LAGOS, Nigeria - The leader of a radical Islamist sect launching increasingly bloody attacks in Nigeria has rejected offers for a negotiated peace, instead promising to kidnap government officials' family members and bomb schools, according to an Internet audio message allegedly posted by the group.
The message by Imam Abubakar Shekau of the sect known as Boko Haram comes amid continuing unrest in north Nigeria following the group's attack in Kano that killed at least 185 people. A daylight attack on Muslim traders in the north killed 15 people, while gunmen also have kidnapped a German there.
Shekau's 40-minute message also for the first time discusses Boko Haram's goal: Complete adoption of Islam across Nigeria, a multiethnic nation of more than 160 million people split largely between a Christian south and a Muslim north. And Shekau said he remains prepared to order more violence to accomplish that.
"If (Nigerian security forces) are going to places of worship and destroying them, like mosques and Quranic schools, you have primary schools as well, you have secondary schools and universities and we will start bombing them," Shekau said. "Touch us and see. That is what we will do."
The video posted to YouTube on Wednesday shows a still image of Shekau sitting on a beige sofa, a Kalashnikov rifle at his back. Speaking at times in Arabic, English and the Hausa language of Nigeria's north, Shekau said negotiations suggested by President Goodluck Jonathan between the sect and the government will not happen.
"He's lying. He cannot do it," Shekau said. "If Jonathan does not repent as a Muslim, even if I die myself, Jonathan's going to see. He's looking at me like I'm nobody, but he'll see."
In the message, Shekau acknowledged that Boko Haram carried out the Jan. 20 attacks in Kano, Nigeria's second largest city, that killed at least 185 people. Gunmen from the sect armed with explosives and assault rifles, some wearing army and police uniforms, others suicide car bombers, attacked police stations, immigration offices and the local headquarters of Nigeria' secret police.
However, Shekau denied killing civilians in the attack, claiming the sect's gunmen tried to protect the more than 9 million people who live in the important city in Nigeria's north. Government officials have said many of those killed by the sect were Muslim civilians.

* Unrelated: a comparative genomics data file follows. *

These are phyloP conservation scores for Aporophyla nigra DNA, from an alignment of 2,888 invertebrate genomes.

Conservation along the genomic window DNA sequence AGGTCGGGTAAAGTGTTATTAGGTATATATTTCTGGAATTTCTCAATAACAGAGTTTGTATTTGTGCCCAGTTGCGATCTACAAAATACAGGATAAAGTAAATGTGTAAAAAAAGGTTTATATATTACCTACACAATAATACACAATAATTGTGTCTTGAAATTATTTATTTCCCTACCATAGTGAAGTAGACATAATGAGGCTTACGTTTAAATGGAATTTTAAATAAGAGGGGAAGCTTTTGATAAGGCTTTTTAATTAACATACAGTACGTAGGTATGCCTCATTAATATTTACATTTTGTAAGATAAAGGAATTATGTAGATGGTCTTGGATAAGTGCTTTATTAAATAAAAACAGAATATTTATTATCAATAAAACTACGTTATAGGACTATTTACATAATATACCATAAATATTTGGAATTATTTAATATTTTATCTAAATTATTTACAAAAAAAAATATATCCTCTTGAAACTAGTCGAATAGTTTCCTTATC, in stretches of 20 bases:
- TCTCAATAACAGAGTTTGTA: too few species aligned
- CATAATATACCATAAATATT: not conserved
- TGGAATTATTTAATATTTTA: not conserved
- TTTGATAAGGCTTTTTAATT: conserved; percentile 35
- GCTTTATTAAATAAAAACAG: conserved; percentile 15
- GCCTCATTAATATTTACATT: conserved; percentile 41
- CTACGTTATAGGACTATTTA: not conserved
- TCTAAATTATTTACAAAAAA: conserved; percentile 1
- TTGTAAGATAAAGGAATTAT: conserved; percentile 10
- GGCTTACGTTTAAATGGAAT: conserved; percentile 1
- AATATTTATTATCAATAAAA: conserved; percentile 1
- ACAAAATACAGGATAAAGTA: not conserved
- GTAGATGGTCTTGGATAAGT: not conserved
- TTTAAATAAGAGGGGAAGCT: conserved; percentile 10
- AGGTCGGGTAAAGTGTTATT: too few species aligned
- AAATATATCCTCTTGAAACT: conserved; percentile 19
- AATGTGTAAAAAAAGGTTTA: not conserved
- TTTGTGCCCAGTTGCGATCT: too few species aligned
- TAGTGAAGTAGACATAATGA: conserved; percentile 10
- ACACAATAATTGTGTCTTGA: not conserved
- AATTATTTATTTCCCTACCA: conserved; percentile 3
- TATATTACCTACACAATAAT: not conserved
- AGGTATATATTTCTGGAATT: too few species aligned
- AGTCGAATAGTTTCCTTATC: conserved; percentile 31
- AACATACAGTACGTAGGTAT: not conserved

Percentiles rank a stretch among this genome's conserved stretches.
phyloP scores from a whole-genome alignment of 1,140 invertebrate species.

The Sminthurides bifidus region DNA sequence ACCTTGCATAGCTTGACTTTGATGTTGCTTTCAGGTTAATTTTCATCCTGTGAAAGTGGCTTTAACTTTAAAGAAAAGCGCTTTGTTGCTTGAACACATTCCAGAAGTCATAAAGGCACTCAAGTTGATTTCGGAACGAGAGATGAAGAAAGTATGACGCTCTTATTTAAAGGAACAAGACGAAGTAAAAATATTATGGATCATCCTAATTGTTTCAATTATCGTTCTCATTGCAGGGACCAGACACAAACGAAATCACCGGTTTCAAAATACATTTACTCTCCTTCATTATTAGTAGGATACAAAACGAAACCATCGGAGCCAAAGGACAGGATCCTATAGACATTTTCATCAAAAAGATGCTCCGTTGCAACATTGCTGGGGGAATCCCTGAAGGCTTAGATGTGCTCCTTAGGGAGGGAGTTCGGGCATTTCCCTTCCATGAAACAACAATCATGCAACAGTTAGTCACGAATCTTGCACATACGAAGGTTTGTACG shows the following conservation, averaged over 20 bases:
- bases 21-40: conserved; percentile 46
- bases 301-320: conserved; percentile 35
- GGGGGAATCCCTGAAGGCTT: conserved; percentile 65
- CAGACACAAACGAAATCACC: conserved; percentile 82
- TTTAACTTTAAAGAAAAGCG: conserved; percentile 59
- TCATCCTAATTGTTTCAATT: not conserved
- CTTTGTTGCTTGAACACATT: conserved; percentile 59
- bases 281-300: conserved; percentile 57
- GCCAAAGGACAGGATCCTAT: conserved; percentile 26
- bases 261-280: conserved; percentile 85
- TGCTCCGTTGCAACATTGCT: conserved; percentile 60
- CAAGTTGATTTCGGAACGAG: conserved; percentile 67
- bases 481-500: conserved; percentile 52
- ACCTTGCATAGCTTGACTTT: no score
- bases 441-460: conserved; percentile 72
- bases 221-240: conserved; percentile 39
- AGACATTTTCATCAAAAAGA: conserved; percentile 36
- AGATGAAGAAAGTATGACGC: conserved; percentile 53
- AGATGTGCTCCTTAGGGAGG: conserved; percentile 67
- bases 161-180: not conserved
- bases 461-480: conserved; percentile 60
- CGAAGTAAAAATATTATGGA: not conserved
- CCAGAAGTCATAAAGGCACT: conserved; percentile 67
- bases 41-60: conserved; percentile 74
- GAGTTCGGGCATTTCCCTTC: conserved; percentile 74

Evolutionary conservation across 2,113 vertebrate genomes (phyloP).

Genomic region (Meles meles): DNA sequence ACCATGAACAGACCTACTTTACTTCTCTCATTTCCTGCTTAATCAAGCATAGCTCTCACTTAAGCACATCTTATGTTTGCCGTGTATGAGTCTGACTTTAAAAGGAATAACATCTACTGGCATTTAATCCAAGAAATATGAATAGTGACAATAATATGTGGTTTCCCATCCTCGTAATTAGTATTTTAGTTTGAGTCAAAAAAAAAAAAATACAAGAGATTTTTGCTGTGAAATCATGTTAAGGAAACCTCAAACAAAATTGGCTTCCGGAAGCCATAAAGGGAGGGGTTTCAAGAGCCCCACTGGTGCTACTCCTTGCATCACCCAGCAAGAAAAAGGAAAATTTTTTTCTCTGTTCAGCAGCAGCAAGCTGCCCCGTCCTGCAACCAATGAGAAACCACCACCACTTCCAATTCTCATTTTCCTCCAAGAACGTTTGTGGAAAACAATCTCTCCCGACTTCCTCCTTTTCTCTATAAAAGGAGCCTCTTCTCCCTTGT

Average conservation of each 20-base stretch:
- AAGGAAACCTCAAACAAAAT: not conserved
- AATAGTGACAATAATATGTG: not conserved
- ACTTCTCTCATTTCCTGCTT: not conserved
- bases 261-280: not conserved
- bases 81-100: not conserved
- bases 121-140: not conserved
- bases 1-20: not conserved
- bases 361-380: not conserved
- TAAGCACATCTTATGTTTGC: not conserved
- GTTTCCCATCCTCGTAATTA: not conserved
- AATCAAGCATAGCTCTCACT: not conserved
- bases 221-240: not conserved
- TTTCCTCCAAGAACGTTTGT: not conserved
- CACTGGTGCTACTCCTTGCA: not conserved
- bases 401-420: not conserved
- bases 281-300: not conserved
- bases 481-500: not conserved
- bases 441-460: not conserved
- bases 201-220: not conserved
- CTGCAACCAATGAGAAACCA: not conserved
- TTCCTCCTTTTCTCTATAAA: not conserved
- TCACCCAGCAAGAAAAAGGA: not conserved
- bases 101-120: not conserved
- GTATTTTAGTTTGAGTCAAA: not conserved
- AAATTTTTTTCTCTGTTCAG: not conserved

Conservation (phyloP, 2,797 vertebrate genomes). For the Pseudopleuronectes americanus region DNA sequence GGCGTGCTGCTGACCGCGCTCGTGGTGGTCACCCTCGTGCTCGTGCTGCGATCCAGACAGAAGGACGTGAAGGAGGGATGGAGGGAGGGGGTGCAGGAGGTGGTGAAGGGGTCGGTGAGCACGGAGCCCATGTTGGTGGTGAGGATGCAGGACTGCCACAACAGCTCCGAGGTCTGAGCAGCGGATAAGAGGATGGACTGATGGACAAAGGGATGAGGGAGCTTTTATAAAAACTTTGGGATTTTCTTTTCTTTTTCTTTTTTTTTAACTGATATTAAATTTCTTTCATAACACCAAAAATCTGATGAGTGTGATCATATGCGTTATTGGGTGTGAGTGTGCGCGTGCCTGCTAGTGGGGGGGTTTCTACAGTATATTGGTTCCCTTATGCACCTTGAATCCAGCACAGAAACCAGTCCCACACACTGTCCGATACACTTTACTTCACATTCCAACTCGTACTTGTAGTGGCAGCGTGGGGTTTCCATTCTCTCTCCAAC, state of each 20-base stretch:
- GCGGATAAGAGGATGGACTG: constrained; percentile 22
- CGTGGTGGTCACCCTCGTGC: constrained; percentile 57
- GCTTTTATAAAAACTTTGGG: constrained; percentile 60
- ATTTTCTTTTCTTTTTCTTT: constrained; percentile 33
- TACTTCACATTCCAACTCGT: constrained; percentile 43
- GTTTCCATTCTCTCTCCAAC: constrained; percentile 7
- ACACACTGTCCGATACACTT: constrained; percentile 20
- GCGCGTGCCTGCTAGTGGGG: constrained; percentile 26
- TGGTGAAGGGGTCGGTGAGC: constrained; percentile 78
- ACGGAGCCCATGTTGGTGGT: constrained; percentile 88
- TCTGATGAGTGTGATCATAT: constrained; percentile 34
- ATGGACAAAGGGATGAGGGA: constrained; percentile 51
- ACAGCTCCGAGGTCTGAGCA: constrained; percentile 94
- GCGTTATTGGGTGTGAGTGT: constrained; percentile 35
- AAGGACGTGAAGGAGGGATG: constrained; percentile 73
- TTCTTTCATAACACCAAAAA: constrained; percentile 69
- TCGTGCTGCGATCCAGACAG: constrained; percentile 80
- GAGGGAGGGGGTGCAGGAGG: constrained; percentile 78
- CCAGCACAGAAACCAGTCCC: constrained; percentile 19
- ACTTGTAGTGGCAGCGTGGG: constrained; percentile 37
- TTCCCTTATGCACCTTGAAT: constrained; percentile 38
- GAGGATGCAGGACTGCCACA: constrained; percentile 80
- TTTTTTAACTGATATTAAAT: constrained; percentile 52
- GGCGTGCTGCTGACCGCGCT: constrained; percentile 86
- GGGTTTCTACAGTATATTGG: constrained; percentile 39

"We're killing police officers, we're killing soldiers and other government people who are fighting Allah and Christians who are killing Muslims and talking badly about our Islamic religion," Shekau said. "I am not against anyone, but if Allah asks me to kill someone, I will kill him and I will enjoy killing him like I am killing a chicken."
Shekau also said the sect's attack on Kano came after the arrests, and in some cases torture, of sect members' wives and children. Nigeria's federal police often arrest family members to force those they want into turning themselves over to authorities.
The Associated Press could not immediately verify the authenticity of the recording, though it sounded like others attributed to Shekau in the past.
Boko Haram wants to implement strict Shariah law and avenge the deaths of Muslims killed in religious and ethnic violence across Nigeria. The group, whose name means "Western education is sacrilege" in the Hausa language of Nigeria's north, has now killed at least 262 people in 2012, more than half of the at least 510 people the sect killed in all of 2011, according to an Associated Press count.
The sect also began specifically targeting Christians living in the north at the start of the year, exploiting already existing tensions between the two religions in a nation where religious and ethnic rioting has killed thousands in recent years.
The attack by Boko Haram comes during continued unrest across Nigeria's north. In Kano, gunmen kidnapped a German citizen Thursday working for Dantata & Sawoe Construction Company Ltd.
German Foreign Ministry spokesman Andreas Peschke told journalists Friday that the embassy and a ministry crisis unit were working hard to resolve the case.
"I can't yet report any substantial progress," Peschke said.
Meanwhile, Zamfara state spokesman Ibrahim Muhammad Birnin Magaji said Friday that gunmen killed 15 Muslim traders on their way to market. Birnin Magaji said the gunmen burned the bodies of their victims in a rural village in Katsina state on Thursday, about 120 miles (200 kilometres) from Kano.
He said authorities suspect an armed robbery attack, but no goods were reported missing.
Associated Press writers Ibrahim Garba in Kano, Nigeria; Yinka Ibukun in Lagos, Nigeria and Geir Moulson in Berlin contributed to this report.
Jon Gambrell can be reached at www.twitter.com/jongambrellAP.